Skip to content

Accidental overwintering – kale gone wild

2012 April 27
by Alice

In February of 2011, I planted kale from seed in a little homemade framed raised bed. I also planted beets and carrots, but those refused to germinate until later or not at all (respectively), so we’re not on speaking terms. The Red Russian kale I selected was a wild (or shall I say domesticated?) success. Ten to fifteen plants grew vigorously in a 1.5 x 3 ft space, and the greens were tender and flavorful. Guess someone likes a diet of fog and clay.

I thought I would never get tired of the magic of growing plants, now that I had seen it work. I scavenged more wood for a second bed, and even sewed an April attempt at more beets & carrots.

Then wedding planning ramped up, and the garden dropped to the bottom of my priority list. Little did I realize, the plants had to-do-lists of their own…

flowering Red Russian kale

Being the strategic underachiever that I am, I didn’t put any work into clearing out the garden bed. I left the lanky, bug-ridden kale, spurned the unthinned beets, and let nature take its course. By “nature”, I mean Algerian Ivy and some twiny weed that I haven’t yet identified. By “take its course”, I mean “didn’t touch it, or think about it except to feel pangs of guilt”.

Early in 2012, life started feeling less hectic, inch by inch. I looked out at the garden again, and noticed that the kale was still standing. Forget standing, it was thriving.

I harvested a few leaves, and cooked them up with garlic and butter. They were not just edible, but tasted at once crisp and complex. I’ve never had overwintered kale before, so perhaps that’s just how it goes.

pre-bolted kale

I continued harvesting leaves, until one day I went out, and the kale wasn’t where I left it.

It was 12 inches closer to my face, and looking distinctly flower-bud-y.

I suspected this was bolting, and a quick look around the interwebs confirmed it. I found a lovely description of bolting, and the effect it can have on a commercial operation over at Chert Hollow Farm. Essentially, bolting is when a leaf or root crop decides to reproduce, and starts flowering and setting seed. Plant puberty, and menopause?

leafy bolted kale

One month later, the kale is still hanging out, doing its bolting act. It hasn’t died, but it also hasn’t set seed. One plant revealed itself to be the ugly duckling: a beet that survived crowding and occasional harvesting to thrust up a ruddy stalk topped by some rather lovely little inflorescences.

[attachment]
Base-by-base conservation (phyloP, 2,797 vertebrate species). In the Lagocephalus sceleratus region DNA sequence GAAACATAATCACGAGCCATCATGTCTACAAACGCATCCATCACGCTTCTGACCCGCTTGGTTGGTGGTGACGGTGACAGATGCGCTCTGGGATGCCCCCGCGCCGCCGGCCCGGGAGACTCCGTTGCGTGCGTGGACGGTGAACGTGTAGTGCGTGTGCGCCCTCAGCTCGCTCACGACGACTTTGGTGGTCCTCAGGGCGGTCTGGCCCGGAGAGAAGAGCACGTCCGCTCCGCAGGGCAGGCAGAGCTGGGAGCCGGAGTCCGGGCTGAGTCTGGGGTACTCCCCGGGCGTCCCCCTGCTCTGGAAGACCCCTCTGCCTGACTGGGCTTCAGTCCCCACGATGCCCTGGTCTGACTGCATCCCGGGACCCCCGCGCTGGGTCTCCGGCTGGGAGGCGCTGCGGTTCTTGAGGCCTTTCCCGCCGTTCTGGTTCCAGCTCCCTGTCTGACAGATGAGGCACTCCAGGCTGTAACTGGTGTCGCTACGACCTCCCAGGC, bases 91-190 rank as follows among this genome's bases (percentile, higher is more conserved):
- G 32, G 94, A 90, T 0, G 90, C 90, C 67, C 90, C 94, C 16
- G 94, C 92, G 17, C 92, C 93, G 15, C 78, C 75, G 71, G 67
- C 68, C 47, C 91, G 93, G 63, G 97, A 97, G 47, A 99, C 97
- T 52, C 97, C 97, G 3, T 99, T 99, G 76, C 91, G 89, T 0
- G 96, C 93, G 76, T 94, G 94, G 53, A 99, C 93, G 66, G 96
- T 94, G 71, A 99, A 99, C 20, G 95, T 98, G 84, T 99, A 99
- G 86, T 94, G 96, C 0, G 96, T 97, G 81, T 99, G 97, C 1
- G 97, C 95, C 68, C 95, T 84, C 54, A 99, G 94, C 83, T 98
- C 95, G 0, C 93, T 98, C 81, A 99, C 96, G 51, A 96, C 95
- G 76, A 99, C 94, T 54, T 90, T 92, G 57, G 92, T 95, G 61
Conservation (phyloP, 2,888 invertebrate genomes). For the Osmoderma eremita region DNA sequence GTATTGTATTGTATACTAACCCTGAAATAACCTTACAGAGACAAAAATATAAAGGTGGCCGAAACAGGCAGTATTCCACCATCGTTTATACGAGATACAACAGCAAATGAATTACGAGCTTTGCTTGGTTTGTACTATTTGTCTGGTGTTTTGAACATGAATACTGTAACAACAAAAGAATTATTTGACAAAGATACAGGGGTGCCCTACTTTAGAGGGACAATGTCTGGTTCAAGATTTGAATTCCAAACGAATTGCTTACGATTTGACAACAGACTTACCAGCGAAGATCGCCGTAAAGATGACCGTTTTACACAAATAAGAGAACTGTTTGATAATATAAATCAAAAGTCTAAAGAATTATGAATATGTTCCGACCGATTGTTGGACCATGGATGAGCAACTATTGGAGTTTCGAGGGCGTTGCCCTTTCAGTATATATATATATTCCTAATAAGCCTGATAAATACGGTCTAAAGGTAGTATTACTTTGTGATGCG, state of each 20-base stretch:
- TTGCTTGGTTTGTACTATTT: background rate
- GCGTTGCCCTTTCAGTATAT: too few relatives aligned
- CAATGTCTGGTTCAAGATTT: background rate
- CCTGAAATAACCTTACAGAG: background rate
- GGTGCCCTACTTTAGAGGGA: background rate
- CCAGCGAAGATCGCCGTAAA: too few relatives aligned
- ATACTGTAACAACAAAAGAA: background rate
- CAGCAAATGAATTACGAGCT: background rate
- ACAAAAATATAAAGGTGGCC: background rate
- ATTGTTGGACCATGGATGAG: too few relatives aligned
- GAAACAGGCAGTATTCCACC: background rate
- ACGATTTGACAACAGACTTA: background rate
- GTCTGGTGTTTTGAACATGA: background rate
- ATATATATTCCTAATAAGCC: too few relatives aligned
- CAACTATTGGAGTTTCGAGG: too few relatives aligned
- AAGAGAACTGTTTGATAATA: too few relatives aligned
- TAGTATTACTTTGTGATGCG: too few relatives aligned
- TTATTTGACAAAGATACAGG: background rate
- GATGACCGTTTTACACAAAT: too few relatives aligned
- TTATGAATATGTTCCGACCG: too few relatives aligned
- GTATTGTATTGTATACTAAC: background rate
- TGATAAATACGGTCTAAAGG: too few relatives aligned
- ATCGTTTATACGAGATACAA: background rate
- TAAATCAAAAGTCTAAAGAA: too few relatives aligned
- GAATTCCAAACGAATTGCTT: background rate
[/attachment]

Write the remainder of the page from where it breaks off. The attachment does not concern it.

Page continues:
beet inflorescences

Nice try, beet. The red is a dead give-away.

bolted beet

I will see if the flowering kale sets seed, and harvest if so. I’m not interested in eating the flowers as the clusters are hard to distinguish from the bugs that infested the plants last year.

So dear readers, how about your first bolting experience? Did it catch you by surprise? Were you trying to prevent it, or had you forgotten that the plants were still kicking?

However it went, I hope you found it as amazing as I did, in a “plants boggle the mind” sort of way.

5 Responses Post a comment
  1. Mama permalink
    April 27, 2012

    It can happen very fast, seemingly. I remember some lettuce that was just fine one day, and then oops, bolting. I think it was the heat. Lettuce doesn’t like heat.

    • Alice permalink*
      April 27, 2012

      Then maybe lettuce should get out of the kitchen.

  2. Mama permalink
    April 28, 2012

    Ha ha!

  3. April 29, 2012

    Some plants start to change taste when they are about to or beginning to bolt — lettuce gets bitter and the liquid you see when you break off a leaf is milky. That is about the extent of my experience. Oh, and usually intending to save seeds from bolted plants and really never doing so.

Trackbacks & Pingbacks

  1. Four garden success stories, and a failure | auroraborealice

Leave a Reply

Note: You may use basic HTML in your comments. Your email address will not be published.

Subscribe to this comment feed via RSS